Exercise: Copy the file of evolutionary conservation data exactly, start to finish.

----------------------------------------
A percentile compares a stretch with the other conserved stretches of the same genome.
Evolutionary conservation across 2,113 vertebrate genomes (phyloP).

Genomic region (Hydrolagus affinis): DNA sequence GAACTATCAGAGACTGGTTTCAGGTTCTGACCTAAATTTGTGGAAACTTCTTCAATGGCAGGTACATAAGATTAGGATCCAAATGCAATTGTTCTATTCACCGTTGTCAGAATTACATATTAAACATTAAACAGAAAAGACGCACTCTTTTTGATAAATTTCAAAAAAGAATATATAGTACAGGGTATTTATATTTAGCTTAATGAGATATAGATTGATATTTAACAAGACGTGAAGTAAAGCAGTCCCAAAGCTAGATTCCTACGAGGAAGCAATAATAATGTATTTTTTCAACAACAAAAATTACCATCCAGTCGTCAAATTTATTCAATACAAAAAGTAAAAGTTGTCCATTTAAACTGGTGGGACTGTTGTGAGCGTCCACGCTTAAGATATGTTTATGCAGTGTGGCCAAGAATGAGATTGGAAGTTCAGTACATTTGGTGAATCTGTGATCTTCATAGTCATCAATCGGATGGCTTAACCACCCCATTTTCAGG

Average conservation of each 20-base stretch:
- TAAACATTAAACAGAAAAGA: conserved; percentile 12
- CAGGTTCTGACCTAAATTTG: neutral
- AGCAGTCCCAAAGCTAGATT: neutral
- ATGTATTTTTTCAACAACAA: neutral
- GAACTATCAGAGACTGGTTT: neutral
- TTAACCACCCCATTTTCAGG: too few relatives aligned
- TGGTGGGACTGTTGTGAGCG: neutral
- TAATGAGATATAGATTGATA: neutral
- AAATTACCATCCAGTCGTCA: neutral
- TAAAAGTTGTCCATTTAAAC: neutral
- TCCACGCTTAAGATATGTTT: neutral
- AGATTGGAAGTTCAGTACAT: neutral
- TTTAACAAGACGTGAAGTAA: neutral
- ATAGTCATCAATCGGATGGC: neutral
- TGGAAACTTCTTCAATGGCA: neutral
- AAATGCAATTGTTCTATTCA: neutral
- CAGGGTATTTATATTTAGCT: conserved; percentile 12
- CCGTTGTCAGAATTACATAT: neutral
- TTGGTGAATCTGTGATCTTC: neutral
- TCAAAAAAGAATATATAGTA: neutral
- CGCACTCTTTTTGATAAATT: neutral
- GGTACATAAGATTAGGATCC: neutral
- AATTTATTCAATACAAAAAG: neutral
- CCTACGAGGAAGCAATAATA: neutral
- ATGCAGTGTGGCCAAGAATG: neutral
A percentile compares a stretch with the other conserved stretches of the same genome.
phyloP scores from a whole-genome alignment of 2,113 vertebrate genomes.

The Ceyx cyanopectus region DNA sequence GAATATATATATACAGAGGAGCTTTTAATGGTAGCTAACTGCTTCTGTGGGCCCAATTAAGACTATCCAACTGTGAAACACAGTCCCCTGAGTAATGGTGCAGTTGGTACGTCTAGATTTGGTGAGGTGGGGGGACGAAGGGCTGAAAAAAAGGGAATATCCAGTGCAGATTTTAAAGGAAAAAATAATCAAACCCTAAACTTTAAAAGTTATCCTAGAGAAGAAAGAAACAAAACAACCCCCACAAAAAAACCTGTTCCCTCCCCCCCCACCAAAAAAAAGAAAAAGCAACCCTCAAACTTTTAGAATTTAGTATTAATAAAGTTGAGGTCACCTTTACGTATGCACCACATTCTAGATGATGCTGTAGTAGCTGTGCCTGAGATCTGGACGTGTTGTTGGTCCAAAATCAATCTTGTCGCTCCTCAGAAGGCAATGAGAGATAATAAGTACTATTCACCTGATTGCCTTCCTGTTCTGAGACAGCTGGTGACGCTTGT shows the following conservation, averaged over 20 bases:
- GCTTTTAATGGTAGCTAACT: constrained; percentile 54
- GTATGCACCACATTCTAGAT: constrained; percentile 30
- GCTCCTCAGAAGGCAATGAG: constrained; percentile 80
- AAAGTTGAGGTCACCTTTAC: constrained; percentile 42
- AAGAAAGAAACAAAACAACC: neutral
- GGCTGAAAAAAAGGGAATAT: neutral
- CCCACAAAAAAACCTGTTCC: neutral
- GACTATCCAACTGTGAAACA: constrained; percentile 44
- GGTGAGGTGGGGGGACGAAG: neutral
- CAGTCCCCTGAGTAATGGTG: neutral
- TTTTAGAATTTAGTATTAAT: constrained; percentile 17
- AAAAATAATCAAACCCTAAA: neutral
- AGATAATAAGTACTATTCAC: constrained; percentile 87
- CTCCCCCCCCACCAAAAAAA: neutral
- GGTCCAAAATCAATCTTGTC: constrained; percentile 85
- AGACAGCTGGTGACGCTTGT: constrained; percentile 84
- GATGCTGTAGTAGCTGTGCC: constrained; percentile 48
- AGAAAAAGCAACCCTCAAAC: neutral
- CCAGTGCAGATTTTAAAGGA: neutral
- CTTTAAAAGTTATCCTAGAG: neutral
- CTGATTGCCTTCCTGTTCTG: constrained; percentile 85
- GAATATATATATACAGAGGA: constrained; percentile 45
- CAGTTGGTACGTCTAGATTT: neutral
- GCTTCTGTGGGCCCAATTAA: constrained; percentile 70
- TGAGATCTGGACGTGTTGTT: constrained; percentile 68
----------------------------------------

A percentile compares a stretch with the other conserved stretches of the same genome.
Evolutionary conservation across 2,113 vertebrate genomes (phyloP).

Genomic region (Hydrolagus affinis): DNA sequence GAACTATCAGAGACTGGTTTCAGGTTCTGACCTAAATTTGTGGAAACTTCTTCAATGGCAGGTACATAAGATTAGGATCCAAATGCAATTGTTCTATTCACCGTTGTCAGAATTACATATTAAACATTAAACAGAAAAGACGCACTCTTTTTGATAAATTTCAAAAAAGAATATATAGTACAGGGTATTTATATTTAGCTTAATGAGATATAGATTGATATTTAACAAGACGTGAAGTAAAGCAGTCCCAAAGCTAGATTCCTACGAGGAAGCAATAATAATGTATTTTTTCAACAACAAAAATTACCATCCAGTCGTCAAATTTATTCAATACAAAAAGTAAAAGTTGTCCATTTAAACTGGTGGGACTGTTGTGAGCGTCCACGCTTAAGATATGTTTATGCAGTGTGGCCAAGAATGAGATTGGAAGTTCAGTACATTTGGTGAATCTGTGATCTTCATAGTCATCAATCGGATGGCTTAACCACCCCATTTTCAGG

Average conservation of each 20-base stretch:
- TAAACATTAAACAGAAAAGA: conserved; percentile 12
- CAGGTTCTGACCTAAATTTG: neutral
- AGCAGTCCCAAAGCTAGATT: neutral
- ATGTATTTTTTCAACAACAA: neutral
- GAACTATCAGAGACTGGTTT: neutral
- TTAACCACCCCATTTTCAGG: too few relatives aligned
- TGGTGGGACTGTTGTGAGCG: neutral
- TAATGAGATATAGATTGATA: neutral
- AAATTACCATCCAGTCGTCA: neutral
- TAAAAGTTGTCCATTTAAAC: neutral
- TCCACGCTTAAGATATGTTT: neutral
- AGATTGGAAGTTCAGTACAT: neutral
- TTTAACAAGACGTGAAGTAA: neutral
- ATAGTCATCAATCGGATGGC: neutral
- TGGAAACTTCTTCAATGGCA: neutral
- AAATGCAATTGTTCTATTCA: neutral
- CAGGGTATTTATATTTAGCT: conserved; percentile 12
- CCGTTGTCAGAATTACATAT: neutral
- TTGGTGAATCTGTGATCTTC: neutral
- TCAAAAAAGAATATATAGTA: neutral
- CGCACTCTTTTTGATAAATT: neutral
- GGTACATAAGATTAGGATCC: neutral
- AATTTATTCAATACAAAAAG: neutral
- CCTACGAGGAAGCAATAATA: neutral
- ATGCAGTGTGGCCAAGAATG: neutral
A percentile compares a stretch with the other conserved stretches of the same genome.
phyloP scores from a whole-genome alignment of 2,113 vertebrate genomes.

The Ceyx cyanopectus region DNA sequence GAATATATATATACAGAGGAGCTTTTAATGGTAGCTAACTGCTTCTGTGGGCCCAATTAAGACTATCCAACTGTGAAACACAGTCCCCTGAGTAATGGTGCAGTTGGTACGTCTAGATTTGGTGAGGTGGGGGGACGAAGGGCTGAAAAAAAGGGAATATCCAGTGCAGATTTTAAAGGAAAAAATAATCAAACCCTAAACTTTAAAAGTTATCCTAGAGAAGAAAGAAACAAAACAACCCCCACAAAAAAACCTGTTCCCTCCCCCCCCACCAAAAAAAAGAAAAAGCAACCCTCAAACTTTTAGAATTTAGTATTAATAAAGTTGAGGTCACCTTTACGTATGCACCACATTCTAGATGATGCTGTAGTAGCTGTGCCTGAGATCTGGACGTGTTGTTGGTCCAAAATCAATCTTGTCGCTCCTCAGAAGGCAATGAGAGATAATAAGTACTATTCACCTGATTGCCTTCCTGTTCTGAGACAGCTGGTGACGCTTGT shows the following conservation, averaged over 20 bases:
- GCTTTTAATGGTAGCTAACT: constrained; percentile 54
- GTATGCACCACATTCTAGAT: constrained; percentile 30
- GCTCCTCAGAAGGCAATGAG: constrained; percentile 80
- AAAGTTGAGGTCACCTTTAC: constrained; percentile 42
- AAGAAAGAAACAAAACAACC: neutral
- GGCTGAAAAAAAGGGAATAT: neutral
- CCCACAAAAAAACCTGTTCC: neutral
- GACTATCCAACTGTGAAACA: constrained; percentile 44
- GGTGAGGTGGGGGGACGAAG: neutral
- CAGTCCCCTGAGTAATGGTG: neutral
- TTTTAGAATTTAGTATTAAT: constrained; percentile 17
- AAAAATAATCAAACCCTAAA: neutral
- AGATAATAAGTACTATTCAC: constrained; percentile 87
- CTCCCCCCCCACCAAAAAAA: neutral
- GGTCCAAAATCAATCTTGTC: constrained; percentile 85
- AGACAGCTGGTGACGCTTGT: constrained; percentile 84
- GATGCTGTAGTAGCTGTGCC: constrained; percentile 48
- AGAAAAAGCAACCCTCAAAC: neutral
- CCAGTGCAGATTTTAAAGGA: neutral
- CTTTAAAAGTTATCCTAGAG: neutral
- CTGATTGCCTTCCTGTTCTG: constrained; percentile 85
- GAATATATATATACAGAGGA: constrained; percentile 45
- CAGTTGGTACGTCTAGATTT: neutral
- GCTTCTGTGGGCCCAATTAA: constrained; percentile 70
- TGAGATCTGGACGTGTTGTT: constrained; percentile 68